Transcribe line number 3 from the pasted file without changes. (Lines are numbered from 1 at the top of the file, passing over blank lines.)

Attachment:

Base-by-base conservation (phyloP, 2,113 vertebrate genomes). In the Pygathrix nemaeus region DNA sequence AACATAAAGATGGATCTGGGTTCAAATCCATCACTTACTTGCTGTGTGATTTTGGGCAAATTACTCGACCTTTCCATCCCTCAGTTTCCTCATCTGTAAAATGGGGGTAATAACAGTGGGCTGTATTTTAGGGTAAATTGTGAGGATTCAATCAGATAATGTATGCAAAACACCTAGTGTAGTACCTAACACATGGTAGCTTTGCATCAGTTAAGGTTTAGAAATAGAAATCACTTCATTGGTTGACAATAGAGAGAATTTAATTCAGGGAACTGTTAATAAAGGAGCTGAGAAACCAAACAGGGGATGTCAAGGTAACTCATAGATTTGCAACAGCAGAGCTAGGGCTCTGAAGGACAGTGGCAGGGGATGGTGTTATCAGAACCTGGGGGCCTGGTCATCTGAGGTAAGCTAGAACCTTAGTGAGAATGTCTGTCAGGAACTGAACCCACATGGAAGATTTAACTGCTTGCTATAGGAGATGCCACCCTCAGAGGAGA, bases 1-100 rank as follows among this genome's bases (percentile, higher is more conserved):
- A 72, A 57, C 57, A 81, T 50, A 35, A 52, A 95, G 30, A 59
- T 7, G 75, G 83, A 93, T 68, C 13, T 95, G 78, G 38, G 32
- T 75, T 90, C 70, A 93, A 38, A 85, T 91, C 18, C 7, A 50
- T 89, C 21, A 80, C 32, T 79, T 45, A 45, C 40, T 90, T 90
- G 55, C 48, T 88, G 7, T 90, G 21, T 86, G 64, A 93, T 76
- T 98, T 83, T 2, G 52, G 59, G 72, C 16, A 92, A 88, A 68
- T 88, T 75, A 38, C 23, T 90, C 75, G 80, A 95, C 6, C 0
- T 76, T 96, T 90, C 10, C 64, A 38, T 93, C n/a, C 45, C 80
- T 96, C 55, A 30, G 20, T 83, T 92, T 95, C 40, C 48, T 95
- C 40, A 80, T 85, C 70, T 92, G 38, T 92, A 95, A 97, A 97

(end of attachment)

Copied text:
- T 7, G 75, G 83, A 93, T 68, C 13, T 95, G 78, G 38, G 32